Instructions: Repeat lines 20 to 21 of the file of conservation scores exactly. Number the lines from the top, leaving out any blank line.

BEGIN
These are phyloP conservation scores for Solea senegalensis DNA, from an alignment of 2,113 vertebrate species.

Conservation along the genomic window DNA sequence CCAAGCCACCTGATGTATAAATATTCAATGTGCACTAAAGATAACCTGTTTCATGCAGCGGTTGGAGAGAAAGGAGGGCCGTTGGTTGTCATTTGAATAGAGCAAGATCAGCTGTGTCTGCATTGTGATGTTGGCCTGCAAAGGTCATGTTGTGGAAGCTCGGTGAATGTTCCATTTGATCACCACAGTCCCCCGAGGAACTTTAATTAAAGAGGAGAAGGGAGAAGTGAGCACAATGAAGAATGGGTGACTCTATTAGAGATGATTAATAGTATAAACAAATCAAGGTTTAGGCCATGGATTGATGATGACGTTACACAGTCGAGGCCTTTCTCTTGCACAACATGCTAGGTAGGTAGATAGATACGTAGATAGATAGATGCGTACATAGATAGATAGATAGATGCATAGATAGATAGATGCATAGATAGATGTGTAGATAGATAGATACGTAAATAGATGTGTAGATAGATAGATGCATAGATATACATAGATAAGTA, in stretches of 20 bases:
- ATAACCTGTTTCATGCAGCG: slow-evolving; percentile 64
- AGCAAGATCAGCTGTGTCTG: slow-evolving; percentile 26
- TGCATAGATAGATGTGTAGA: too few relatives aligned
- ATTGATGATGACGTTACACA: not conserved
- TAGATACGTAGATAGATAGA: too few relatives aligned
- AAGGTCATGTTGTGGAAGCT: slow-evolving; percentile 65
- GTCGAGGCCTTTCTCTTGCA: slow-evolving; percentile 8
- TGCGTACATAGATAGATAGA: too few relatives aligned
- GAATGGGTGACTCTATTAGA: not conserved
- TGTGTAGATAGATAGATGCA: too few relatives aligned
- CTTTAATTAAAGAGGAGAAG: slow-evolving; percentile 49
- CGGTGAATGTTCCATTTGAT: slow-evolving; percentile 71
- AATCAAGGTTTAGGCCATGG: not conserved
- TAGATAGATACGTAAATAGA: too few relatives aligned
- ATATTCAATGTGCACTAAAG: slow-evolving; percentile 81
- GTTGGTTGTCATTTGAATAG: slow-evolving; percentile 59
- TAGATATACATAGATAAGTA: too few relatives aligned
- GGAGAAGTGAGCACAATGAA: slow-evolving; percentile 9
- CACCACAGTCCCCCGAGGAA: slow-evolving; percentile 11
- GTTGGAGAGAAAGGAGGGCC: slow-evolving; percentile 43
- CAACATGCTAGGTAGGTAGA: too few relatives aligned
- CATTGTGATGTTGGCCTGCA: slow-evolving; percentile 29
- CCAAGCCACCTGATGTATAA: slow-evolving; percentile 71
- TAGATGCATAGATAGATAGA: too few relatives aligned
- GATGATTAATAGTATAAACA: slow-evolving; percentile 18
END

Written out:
- GGAGAAGTGAGCACAATGAA: slow-evolving; percentile 9
- CACCACAGTCCCCCGAGGAA: slow-evolving; percentile 11